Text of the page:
Information for patients

Phase 1 results – Summary 

The aim of the SONAR study is to decide whether performing ultrasound scans of arteriovenous fistulas early after they have been formed can help identify those fistulas that are not going to mature sufficiently to be used for dialysis.  If we can identify those ‘at-risk’ fistulas, we will run a second study to see if they can be ‘saved’ by ‘balloon angioplasty’ (where any narrowings are stretched using an X-ray approach) or by further surgery. To answer this question, we invited over 300 patients to take part in SONAR and have analysed the data collected. The trial design is summarised below:

We divided the SONAR fistulas into two groups; ‘wrists’ and ‘elbows’, based on where in the arm they were created.  By looking at the data in these two groups, we were able to design statistical models that predicted which fistulas were unlikely to mature.

The data from the SONAR ultrasound scans showed us that with one ultrasound, around 4 weeks after fistula surgery, we could correctly predict which fistulas would be mature at week 10, in about 96% of both wrist and elbow cases that were predicted as mature (the rest were incorrectly predicted as mature).

We could also correctly predict which fistulas would not be mature at week 10, in about 61% of wrist cases and 67% of elbow cases that were predicted as non-mature.  This is less reliable which is important because for the second study, these are the fistulas we want to be able to identify and then intervene upon.

We found that the volume and speed of blood flowing through the fistulas, measured in the ultrasound scan at 4 weeks after fistula surgery, was strongly associated with fistula non-maturity by week 10 in both wrist and elbow cases. We identified other measurements, such as the diameter of the fistula and the ‘resistance index’ (how freely the blood in the artery can flow through the fistula and back to the heart) were also important predictors for the wrist and elbow, respectively.

Out of the 333 fistulas we studied in the model, about 18% of them were predicted to not mature by 10 weeks. These predictions align well with the low proportion of not mature fistulas by week 10 observed in the data. This is fewer than we expected, because we know from other studies that around 45% of fistulas fail in the first year. We therefore wondered whether following up the fistulas beyond the SONAR 10-week window would give us a more complete picture of fistula failure in the SONAR participants.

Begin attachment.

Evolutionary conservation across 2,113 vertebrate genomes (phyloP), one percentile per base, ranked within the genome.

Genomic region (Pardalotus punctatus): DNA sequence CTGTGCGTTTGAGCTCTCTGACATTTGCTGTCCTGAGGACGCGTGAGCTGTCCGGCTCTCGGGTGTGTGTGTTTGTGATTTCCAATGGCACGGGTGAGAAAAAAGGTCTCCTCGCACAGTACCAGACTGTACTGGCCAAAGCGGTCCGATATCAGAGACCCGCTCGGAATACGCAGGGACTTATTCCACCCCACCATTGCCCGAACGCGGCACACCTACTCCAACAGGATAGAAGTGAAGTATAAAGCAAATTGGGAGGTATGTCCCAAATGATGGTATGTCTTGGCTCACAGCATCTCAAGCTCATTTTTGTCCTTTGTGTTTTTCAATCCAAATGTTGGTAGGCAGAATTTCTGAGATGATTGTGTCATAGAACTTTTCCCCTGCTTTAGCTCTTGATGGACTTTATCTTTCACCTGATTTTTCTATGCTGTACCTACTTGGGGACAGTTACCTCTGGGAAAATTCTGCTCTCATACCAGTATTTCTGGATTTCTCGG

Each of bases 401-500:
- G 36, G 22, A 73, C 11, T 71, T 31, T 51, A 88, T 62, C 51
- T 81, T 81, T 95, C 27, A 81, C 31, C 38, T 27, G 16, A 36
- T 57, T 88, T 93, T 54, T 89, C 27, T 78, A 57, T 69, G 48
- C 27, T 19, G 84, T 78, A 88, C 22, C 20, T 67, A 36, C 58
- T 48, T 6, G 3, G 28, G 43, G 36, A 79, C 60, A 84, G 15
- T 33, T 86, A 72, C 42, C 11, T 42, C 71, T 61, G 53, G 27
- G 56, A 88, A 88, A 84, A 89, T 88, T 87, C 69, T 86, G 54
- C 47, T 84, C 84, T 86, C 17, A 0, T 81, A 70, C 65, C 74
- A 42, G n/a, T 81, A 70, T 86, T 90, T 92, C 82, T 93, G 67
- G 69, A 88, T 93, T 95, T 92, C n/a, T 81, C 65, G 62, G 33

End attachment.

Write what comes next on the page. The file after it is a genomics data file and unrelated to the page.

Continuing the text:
We have looked at the SONAR data very thoroughly and shared it with all the doctors, nurses, sonographers and vascular scientists involved.  We also asked a group of independent experts to look at the results, including a kidney patient with experience of having a fistula.

Having thought carefully about what the SONAR data shows, we are going to ask all the patients who took part if we can collect some more information about what happened to their fistulas after the SONAR study finished.  We would like to find out if their fistulas did mature, if they were used for dialysis and whether they needed any further operations or procedures in the 12 months after surgery, and then again after 5 years.  This will be called the SONAR-12M study.

We will use the data from 12 months after surgery to look again at whether the early ultrasound scan data can be used to more reliably predict when a fistula is not going to mature.  This will help us decide whether to carry out the second study, and if so, how many patients we would need to ask to take part.


We are hugely grateful to all the patients who took part in SONAR and hope that they will want to be part of SONAR-12M.

The participant information sheet for SONAR-12M can be found here.




Patient information sheet available here: SONAR Patient Information